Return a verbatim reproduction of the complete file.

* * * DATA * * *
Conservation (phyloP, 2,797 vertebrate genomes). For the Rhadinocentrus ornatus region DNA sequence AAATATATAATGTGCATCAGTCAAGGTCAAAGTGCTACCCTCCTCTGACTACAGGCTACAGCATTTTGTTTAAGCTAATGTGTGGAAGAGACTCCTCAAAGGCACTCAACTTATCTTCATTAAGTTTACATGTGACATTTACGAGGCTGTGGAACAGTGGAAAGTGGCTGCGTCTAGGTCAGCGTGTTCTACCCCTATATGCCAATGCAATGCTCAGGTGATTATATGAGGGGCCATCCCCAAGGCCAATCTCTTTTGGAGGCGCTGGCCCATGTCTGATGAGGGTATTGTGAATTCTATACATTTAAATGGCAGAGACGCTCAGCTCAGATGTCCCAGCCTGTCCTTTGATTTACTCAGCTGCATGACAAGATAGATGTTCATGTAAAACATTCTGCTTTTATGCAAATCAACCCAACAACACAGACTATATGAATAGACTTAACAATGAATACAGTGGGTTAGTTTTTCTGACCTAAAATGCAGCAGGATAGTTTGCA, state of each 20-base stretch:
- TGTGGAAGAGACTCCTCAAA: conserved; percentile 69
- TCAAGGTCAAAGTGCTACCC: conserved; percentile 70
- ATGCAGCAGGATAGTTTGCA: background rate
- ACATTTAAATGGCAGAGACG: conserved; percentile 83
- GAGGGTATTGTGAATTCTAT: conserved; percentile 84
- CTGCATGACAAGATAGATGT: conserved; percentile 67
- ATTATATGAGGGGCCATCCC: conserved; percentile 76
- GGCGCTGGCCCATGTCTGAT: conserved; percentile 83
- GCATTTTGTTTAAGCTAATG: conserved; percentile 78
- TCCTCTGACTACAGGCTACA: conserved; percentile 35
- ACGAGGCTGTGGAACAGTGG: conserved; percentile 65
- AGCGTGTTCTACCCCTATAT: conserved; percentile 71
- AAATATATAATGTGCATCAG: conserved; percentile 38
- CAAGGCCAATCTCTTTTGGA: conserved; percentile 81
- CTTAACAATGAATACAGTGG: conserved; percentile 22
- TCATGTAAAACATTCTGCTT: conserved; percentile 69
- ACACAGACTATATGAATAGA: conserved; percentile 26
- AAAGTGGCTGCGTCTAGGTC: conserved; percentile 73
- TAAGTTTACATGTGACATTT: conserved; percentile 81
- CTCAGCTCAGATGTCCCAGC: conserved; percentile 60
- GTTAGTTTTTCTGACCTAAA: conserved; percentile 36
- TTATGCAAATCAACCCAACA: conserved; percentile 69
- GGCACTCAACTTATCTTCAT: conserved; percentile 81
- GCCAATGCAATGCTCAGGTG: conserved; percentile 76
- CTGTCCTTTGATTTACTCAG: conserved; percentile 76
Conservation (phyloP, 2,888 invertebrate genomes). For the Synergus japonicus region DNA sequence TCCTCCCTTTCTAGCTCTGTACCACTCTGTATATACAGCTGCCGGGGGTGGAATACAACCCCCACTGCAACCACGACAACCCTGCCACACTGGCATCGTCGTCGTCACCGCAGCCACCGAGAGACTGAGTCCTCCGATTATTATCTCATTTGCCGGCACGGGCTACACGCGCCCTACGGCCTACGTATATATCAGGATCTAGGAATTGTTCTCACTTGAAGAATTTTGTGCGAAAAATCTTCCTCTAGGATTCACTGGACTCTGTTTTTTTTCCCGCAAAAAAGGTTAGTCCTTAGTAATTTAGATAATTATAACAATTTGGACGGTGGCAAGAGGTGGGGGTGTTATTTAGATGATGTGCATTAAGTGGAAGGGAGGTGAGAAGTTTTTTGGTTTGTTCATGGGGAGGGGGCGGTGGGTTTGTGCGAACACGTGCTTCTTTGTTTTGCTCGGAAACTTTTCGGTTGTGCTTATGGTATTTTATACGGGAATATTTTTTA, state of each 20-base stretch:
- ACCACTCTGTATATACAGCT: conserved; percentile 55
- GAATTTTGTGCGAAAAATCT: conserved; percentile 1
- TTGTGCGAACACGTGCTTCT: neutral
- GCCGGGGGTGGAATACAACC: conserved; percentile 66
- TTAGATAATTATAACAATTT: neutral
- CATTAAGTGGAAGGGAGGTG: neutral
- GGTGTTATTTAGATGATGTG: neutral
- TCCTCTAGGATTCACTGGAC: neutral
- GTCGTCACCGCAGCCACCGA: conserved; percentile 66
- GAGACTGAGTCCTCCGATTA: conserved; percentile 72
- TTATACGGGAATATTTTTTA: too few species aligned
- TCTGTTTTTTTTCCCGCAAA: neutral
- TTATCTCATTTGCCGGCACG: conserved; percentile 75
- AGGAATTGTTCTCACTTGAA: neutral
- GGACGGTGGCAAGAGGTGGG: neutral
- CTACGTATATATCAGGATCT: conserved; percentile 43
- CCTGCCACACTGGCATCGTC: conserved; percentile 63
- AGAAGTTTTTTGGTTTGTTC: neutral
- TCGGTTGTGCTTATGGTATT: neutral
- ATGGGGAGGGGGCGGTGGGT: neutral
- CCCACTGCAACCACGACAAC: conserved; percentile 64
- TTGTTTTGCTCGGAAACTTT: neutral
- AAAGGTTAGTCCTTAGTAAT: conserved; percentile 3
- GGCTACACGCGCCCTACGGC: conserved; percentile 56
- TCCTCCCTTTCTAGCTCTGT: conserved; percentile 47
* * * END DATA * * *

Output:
Conservation (phyloP, 2,797 vertebrate genomes). For the Rhadinocentrus ornatus region DNA sequence AAATATATAATGTGCATCAGTCAAGGTCAAAGTGCTACCCTCCTCTGACTACAGGCTACAGCATTTTGTTTAAGCTAATGTGTGGAAGAGACTCCTCAAAGGCACTCAACTTATCTTCATTAAGTTTACATGTGACATTTACGAGGCTGTGGAACAGTGGAAAGTGGCTGCGTCTAGGTCAGCGTGTTCTACCCCTATATGCCAATGCAATGCTCAGGTGATTATATGAGGGGCCATCCCCAAGGCCAATCTCTTTTGGAGGCGCTGGCCCATGTCTGATGAGGGTATTGTGAATTCTATACATTTAAATGGCAGAGACGCTCAGCTCAGATGTCCCAGCCTGTCCTTTGATTTACTCAGCTGCATGACAAGATAGATGTTCATGTAAAACATTCTGCTTTTATGCAAATCAACCCAACAACACAGACTATATGAATAGACTTAACAATGAATACAGTGGGTTAGTTTTTCTGACCTAAAATGCAGCAGGATAGTTTGCA, state of each 20-base stretch:
- TGTGGAAGAGACTCCTCAAA: conserved; percentile 69
- TCAAGGTCAAAGTGCTACCC: conserved; percentile 70
- ATGCAGCAGGATAGTTTGCA: background rate
- ACATTTAAATGGCAGAGACG: conserved; percentile 83
- GAGGGTATTGTGAATTCTAT: conserved; percentile 84
- CTGCATGACAAGATAGATGT: conserved; percentile 67
- ATTATATGAGGGGCCATCCC: conserved; percentile 76
- GGCGCTGGCCCATGTCTGAT: conserved; percentile 83
- GCATTTTGTTTAAGCTAATG: conserved; percentile 78
- TCCTCTGACTACAGGCTACA: conserved; percentile 35
- ACGAGGCTGTGGAACAGTGG: conserved; percentile 65
- AGCGTGTTCTACCCCTATAT: conserved; percentile 71
- AAATATATAATGTGCATCAG: conserved; percentile 38
- CAAGGCCAATCTCTTTTGGA: conserved; percentile 81
- CTTAACAATGAATACAGTGG: conserved; percentile 22
- TCATGTAAAACATTCTGCTT: conserved; percentile 69
- ACACAGACTATATGAATAGA: conserved; percentile 26
- AAAGTGGCTGCGTCTAGGTC: conserved; percentile 73
- TAAGTTTACATGTGACATTT: conserved; percentile 81
- CTCAGCTCAGATGTCCCAGC: conserved; percentile 60
- GTTAGTTTTTCTGACCTAAA: conserved; percentile 36
- TTATGCAAATCAACCCAACA: conserved; percentile 69
- GGCACTCAACTTATCTTCAT: conserved; percentile 81
- GCCAATGCAATGCTCAGGTG: conserved; percentile 76
- CTGTCCTTTGATTTACTCAG: conserved; percentile 76
Conservation (phyloP, 2,888 invertebrate genomes). For the Synergus japonicus region DNA sequence TCCTCCCTTTCTAGCTCTGTACCACTCTGTATATACAGCTGCCGGGGGTGGAATACAACCCCCACTGCAACCACGACAACCCTGCCACACTGGCATCGTCGTCGTCACCGCAGCCACCGAGAGACTGAGTCCTCCGATTATTATCTCATTTGCCGGCACGGGCTACACGCGCCCTACGGCCTACGTATATATCAGGATCTAGGAATTGTTCTCACTTGAAGAATTTTGTGCGAAAAATCTTCCTCTAGGATTCACTGGACTCTGTTTTTTTTCCCGCAAAAAAGGTTAGTCCTTAGTAATTTAGATAATTATAACAATTTGGACGGTGGCAAGAGGTGGGGGTGTTATTTAGATGATGTGCATTAAGTGGAAGGGAGGTGAGAAGTTTTTTGGTTTGTTCATGGGGAGGGGGCGGTGGGTTTGTGCGAACACGTGCTTCTTTGTTTTGCTCGGAAACTTTTCGGTTGTGCTTATGGTATTTTATACGGGAATATTTTTTA, state of each 20-base stretch:
- ACCACTCTGTATATACAGCT: conserved; percentile 55
- GAATTTTGTGCGAAAAATCT: conserved; percentile 1
- TTGTGCGAACACGTGCTTCT: neutral
- GCCGGGGGTGGAATACAACC: conserved; percentile 66
- TTAGATAATTATAACAATTT: neutral
- CATTAAGTGGAAGGGAGGTG: neutral
- GGTGTTATTTAGATGATGTG: neutral
- TCCTCTAGGATTCACTGGAC: neutral
- GTCGTCACCGCAGCCACCGA: conserved; percentile 66
- GAGACTGAGTCCTCCGATTA: conserved; percentile 72
- TTATACGGGAATATTTTTTA: too few species aligned
- TCTGTTTTTTTTCCCGCAAA: neutral
- TTATCTCATTTGCCGGCACG: conserved; percentile 75
- AGGAATTGTTCTCACTTGAA: neutral
- GGACGGTGGCAAGAGGTGGG: neutral
- CTACGTATATATCAGGATCT: conserved; percentile 43
- CCTGCCACACTGGCATCGTC: conserved; percentile 63
- AGAAGTTTTTTGGTTTGTTC: neutral
- TCGGTTGTGCTTATGGTATT: neutral
- ATGGGGAGGGGGCGGTGGGT: neutral
- CCCACTGCAACCACGACAAC: conserved; percentile 64
- TTGTTTTGCTCGGAAACTTT: neutral
- AAAGGTTAGTCCTTAGTAAT: conserved; percentile 3
- GGCTACACGCGCCCTACGGC: conserved; percentile 56
- TCCTCCCTTTCTAGCTCTGT: conserved; percentile 47